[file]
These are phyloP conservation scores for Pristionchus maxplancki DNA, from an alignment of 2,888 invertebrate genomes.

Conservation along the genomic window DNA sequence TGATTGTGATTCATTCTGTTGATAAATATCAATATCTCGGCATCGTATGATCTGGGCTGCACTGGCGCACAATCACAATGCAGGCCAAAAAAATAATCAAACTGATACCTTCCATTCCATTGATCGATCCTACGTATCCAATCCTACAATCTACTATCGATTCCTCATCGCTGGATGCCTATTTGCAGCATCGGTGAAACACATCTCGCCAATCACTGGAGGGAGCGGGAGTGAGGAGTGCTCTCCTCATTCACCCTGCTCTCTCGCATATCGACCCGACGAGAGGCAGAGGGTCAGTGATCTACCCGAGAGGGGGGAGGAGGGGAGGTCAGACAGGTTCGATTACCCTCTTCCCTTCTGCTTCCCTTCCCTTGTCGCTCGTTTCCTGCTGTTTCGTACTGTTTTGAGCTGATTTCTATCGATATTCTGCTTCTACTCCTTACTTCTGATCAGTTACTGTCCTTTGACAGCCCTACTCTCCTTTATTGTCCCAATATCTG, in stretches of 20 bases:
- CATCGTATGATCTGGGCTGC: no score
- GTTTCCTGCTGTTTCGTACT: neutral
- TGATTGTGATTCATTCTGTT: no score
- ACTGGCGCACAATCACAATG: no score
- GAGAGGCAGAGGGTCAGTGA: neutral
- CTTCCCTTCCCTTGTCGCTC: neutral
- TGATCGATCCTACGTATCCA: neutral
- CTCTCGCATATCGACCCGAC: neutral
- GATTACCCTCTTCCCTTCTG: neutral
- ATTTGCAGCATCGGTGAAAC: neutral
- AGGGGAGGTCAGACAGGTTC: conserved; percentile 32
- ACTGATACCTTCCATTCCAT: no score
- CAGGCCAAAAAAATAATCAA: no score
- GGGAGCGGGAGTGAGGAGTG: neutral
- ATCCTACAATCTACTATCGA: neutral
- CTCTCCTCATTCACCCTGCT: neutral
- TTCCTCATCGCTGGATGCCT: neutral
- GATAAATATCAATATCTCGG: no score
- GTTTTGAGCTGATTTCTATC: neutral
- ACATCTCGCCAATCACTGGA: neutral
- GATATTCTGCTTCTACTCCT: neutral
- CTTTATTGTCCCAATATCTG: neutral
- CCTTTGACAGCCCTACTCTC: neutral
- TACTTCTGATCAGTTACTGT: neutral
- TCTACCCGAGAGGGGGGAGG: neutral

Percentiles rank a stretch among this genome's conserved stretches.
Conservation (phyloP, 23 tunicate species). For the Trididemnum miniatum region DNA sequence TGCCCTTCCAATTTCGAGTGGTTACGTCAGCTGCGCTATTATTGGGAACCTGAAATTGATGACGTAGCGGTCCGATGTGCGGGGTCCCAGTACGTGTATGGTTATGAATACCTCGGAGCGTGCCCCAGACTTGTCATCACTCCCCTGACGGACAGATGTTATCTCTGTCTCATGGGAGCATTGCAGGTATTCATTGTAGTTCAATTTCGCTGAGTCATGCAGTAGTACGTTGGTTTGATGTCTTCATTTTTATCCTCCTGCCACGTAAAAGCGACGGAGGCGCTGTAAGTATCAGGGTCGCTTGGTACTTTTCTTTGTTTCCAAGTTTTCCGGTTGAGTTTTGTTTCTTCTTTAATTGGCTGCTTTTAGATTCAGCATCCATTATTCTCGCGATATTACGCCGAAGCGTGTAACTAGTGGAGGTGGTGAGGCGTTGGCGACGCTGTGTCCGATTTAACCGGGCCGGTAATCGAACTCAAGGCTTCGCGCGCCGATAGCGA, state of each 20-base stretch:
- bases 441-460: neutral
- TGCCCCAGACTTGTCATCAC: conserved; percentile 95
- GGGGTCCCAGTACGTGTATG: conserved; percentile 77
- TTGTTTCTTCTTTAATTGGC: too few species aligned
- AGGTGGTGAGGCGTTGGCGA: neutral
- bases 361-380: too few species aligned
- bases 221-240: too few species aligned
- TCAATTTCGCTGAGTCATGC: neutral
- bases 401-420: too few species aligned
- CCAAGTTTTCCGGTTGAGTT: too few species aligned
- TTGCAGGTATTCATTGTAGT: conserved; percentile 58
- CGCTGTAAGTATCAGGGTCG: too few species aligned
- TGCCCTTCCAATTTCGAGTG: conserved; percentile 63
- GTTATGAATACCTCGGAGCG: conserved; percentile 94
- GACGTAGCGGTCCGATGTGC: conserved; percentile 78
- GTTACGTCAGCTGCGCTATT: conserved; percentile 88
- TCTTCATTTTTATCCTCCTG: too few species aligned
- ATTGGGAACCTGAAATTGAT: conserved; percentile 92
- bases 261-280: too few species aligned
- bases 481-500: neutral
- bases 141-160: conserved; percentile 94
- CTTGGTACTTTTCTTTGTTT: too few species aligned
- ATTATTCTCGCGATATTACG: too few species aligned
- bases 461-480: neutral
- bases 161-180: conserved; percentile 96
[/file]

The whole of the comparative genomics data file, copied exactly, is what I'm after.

These are phyloP conservation scores for Pristionchus maxplancki DNA, from an alignment of 2,888 invertebrate genomes.

Conservation along the genomic window DNA sequence TGATTGTGATTCATTCTGTTGATAAATATCAATATCTCGGCATCGTATGATCTGGGCTGCACTGGCGCACAATCACAATGCAGGCCAAAAAAATAATCAAACTGATACCTTCCATTCCATTGATCGATCCTACGTATCCAATCCTACAATCTACTATCGATTCCTCATCGCTGGATGCCTATTTGCAGCATCGGTGAAACACATCTCGCCAATCACTGGAGGGAGCGGGAGTGAGGAGTGCTCTCCTCATTCACCCTGCTCTCTCGCATATCGACCCGACGAGAGGCAGAGGGTCAGTGATCTACCCGAGAGGGGGGAGGAGGGGAGGTCAGACAGGTTCGATTACCCTCTTCCCTTCTGCTTCCCTTCCCTTGTCGCTCGTTTCCTGCTGTTTCGTACTGTTTTGAGCTGATTTCTATCGATATTCTGCTTCTACTCCTTACTTCTGATCAGTTACTGTCCTTTGACAGCCCTACTCTCCTTTATTGTCCCAATATCTG, in stretches of 20 bases:
- CATCGTATGATCTGGGCTGC: no score
- GTTTCCTGCTGTTTCGTACT: neutral
- TGATTGTGATTCATTCTGTT: no score
- ACTGGCGCACAATCACAATG: no score
- GAGAGGCAGAGGGTCAGTGA: neutral
- CTTCCCTTCCCTTGTCGCTC: neutral
- TGATCGATCCTACGTATCCA: neutral
- CTCTCGCATATCGACCCGAC: neutral
- GATTACCCTCTTCCCTTCTG: neutral
- ATTTGCAGCATCGGTGAAAC: neutral
- AGGGGAGGTCAGACAGGTTC: conserved; percentile 32
- ACTGATACCTTCCATTCCAT: no score
- CAGGCCAAAAAAATAATCAA: no score
- GGGAGCGGGAGTGAGGAGTG: neutral
- ATCCTACAATCTACTATCGA: neutral
- CTCTCCTCATTCACCCTGCT: neutral
- TTCCTCATCGCTGGATGCCT: neutral
- GATAAATATCAATATCTCGG: no score
- GTTTTGAGCTGATTTCTATC: neutral
- ACATCTCGCCAATCACTGGA: neutral
- GATATTCTGCTTCTACTCCT: neutral
- CTTTATTGTCCCAATATCTG: neutral
- CCTTTGACAGCCCTACTCTC: neutral
- TACTTCTGATCAGTTACTGT: neutral
- TCTACCCGAGAGGGGGGAGG: neutral

Percentiles rank a stretch among this genome's conserved stretches.
Conservation (phyloP, 23 tunicate species). For the Trididemnum miniatum region DNA sequence TGCCCTTCCAATTTCGAGTGGTTACGTCAGCTGCGCTATTATTGGGAACCTGAAATTGATGACGTAGCGGTCCGATGTGCGGGGTCCCAGTACGTGTATGGTTATGAATACCTCGGAGCGTGCCCCAGACTTGTCATCACTCCCCTGACGGACAGATGTTATCTCTGTCTCATGGGAGCATTGCAGGTATTCATTGTAGTTCAATTTCGCTGAGTCATGCAGTAGTACGTTGGTTTGATGTCTTCATTTTTATCCTCCTGCCACGTAAAAGCGACGGAGGCGCTGTAAGTATCAGGGTCGCTTGGTACTTTTCTTTGTTTCCAAGTTTTCCGGTTGAGTTTTGTTTCTTCTTTAATTGGCTGCTTTTAGATTCAGCATCCATTATTCTCGCGATATTACGCCGAAGCGTGTAACTAGTGGAGGTGGTGAGGCGTTGGCGACGCTGTGTCCGATTTAACCGGGCCGGTAATCGAACTCAAGGCTTCGCGCGCCGATAGCGA, state of each 20-base stretch:
- bases 441-460: neutral
- TGCCCCAGACTTGTCATCAC: conserved; percentile 95
- GGGGTCCCAGTACGTGTATG: conserved; percentile 77
- TTGTTTCTTCTTTAATTGGC: too few species aligned
- AGGTGGTGAGGCGTTGGCGA: neutral
- bases 361-380: too few species aligned
- bases 221-240: too few species aligned
- TCAATTTCGCTGAGTCATGC: neutral
- bases 401-420: too few species aligned
- CCAAGTTTTCCGGTTGAGTT: too few species aligned
- TTGCAGGTATTCATTGTAGT: conserved; percentile 58
- CGCTGTAAGTATCAGGGTCG: too few species aligned
- TGCCCTTCCAATTTCGAGTG: conserved; percentile 63
- GTTATGAATACCTCGGAGCG: conserved; percentile 94
- GACGTAGCGGTCCGATGTGC: conserved; percentile 78
- GTTACGTCAGCTGCGCTATT: conserved; percentile 88
- TCTTCATTTTTATCCTCCTG: too few species aligned
- ATTGGGAACCTGAAATTGAT: conserved; percentile 92
- bases 261-280: too few species aligned
- bases 481-500: neutral
- bases 141-160: conserved; percentile 94
- CTTGGTACTTTTCTTTGTTT: too few species aligned
- ATTATTCTCGCGATATTACG: too few species aligned
- bases 461-480: neutral
- bases 161-180: conserved; percentile 96